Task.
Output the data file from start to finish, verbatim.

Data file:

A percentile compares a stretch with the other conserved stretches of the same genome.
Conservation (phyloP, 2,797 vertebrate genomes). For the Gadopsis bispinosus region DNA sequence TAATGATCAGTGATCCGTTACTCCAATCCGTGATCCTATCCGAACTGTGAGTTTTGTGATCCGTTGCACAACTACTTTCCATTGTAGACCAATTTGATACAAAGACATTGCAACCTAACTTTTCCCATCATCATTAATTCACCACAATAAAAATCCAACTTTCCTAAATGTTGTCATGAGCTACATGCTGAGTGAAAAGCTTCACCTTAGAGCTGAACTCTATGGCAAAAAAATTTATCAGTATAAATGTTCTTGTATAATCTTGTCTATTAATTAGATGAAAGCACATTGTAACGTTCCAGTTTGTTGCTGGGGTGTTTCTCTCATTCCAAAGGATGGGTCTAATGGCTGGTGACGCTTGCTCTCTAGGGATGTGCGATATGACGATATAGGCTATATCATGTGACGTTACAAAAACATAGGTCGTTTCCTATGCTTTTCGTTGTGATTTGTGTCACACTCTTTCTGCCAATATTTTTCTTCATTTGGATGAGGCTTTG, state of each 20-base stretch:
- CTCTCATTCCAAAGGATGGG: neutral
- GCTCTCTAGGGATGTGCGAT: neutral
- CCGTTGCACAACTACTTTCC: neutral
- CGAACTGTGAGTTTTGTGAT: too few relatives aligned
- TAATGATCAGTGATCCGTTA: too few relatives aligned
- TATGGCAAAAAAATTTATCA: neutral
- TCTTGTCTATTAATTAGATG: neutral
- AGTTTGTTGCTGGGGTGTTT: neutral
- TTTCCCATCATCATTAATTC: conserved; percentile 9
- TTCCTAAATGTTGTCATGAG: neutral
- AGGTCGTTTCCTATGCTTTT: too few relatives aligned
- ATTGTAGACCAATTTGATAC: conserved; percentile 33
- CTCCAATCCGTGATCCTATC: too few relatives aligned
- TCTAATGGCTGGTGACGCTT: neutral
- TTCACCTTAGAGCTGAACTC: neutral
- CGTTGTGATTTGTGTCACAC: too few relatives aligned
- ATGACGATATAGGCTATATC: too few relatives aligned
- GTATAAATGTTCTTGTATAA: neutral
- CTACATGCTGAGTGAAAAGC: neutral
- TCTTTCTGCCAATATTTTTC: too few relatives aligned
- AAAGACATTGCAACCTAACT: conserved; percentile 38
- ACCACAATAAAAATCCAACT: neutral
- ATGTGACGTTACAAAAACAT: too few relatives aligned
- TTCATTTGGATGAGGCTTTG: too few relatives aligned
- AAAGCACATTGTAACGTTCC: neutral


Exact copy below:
A percentile compares a stretch with the other conserved stretches of the same genome.
Conservation (phyloP, 2,797 vertebrate genomes). For the Gadopsis bispinosus region DNA sequence TAATGATCAGTGATCCGTTACTCCAATCCGTGATCCTATCCGAACTGTGAGTTTTGTGATCCGTTGCACAACTACTTTCCATTGTAGACCAATTTGATACAAAGACATTGCAACCTAACTTTTCCCATCATCATTAATTCACCACAATAAAAATCCAACTTTCCTAAATGTTGTCATGAGCTACATGCTGAGTGAAAAGCTTCACCTTAGAGCTGAACTCTATGGCAAAAAAATTTATCAGTATAAATGTTCTTGTATAATCTTGTCTATTAATTAGATGAAAGCACATTGTAACGTTCCAGTTTGTTGCTGGGGTGTTTCTCTCATTCCAAAGGATGGGTCTAATGGCTGGTGACGCTTGCTCTCTAGGGATGTGCGATATGACGATATAGGCTATATCATGTGACGTTACAAAAACATAGGTCGTTTCCTATGCTTTTCGTTGTGATTTGTGTCACACTCTTTCTGCCAATATTTTTCTTCATTTGGATGAGGCTTTG, state of each 20-base stretch:
- CTCTCATTCCAAAGGATGGG: neutral
- GCTCTCTAGGGATGTGCGAT: neutral
- CCGTTGCACAACTACTTTCC: neutral
- CGAACTGTGAGTTTTGTGAT: too few relatives aligned
- TAATGATCAGTGATCCGTTA: too few relatives aligned
- TATGGCAAAAAAATTTATCA: neutral
- TCTTGTCTATTAATTAGATG: neutral
- AGTTTGTTGCTGGGGTGTTT: neutral
- TTTCCCATCATCATTAATTC: conserved; percentile 9
- TTCCTAAATGTTGTCATGAG: neutral
- AGGTCGTTTCCTATGCTTTT: too few relatives aligned
- ATTGTAGACCAATTTGATAC: conserved; percentile 33
- CTCCAATCCGTGATCCTATC: too few relatives aligned
- TCTAATGGCTGGTGACGCTT: neutral
- TTCACCTTAGAGCTGAACTC: neutral
- CGTTGTGATTTGTGTCACAC: too few relatives aligned
- ATGACGATATAGGCTATATC: too few relatives aligned
- GTATAAATGTTCTTGTATAA: neutral
- CTACATGCTGAGTGAAAAGC: neutral
- TCTTTCTGCCAATATTTTTC: too few relatives aligned
- AAAGACATTGCAACCTAACT: conserved; percentile 38
- ACCACAATAAAAATCCAACT: neutral
- ATGTGACGTTACAAAAACAT: too few relatives aligned
- TTCATTTGGATGAGGCTTTG: too few relatives aligned
- AAAGCACATTGTAACGTTCC: neutral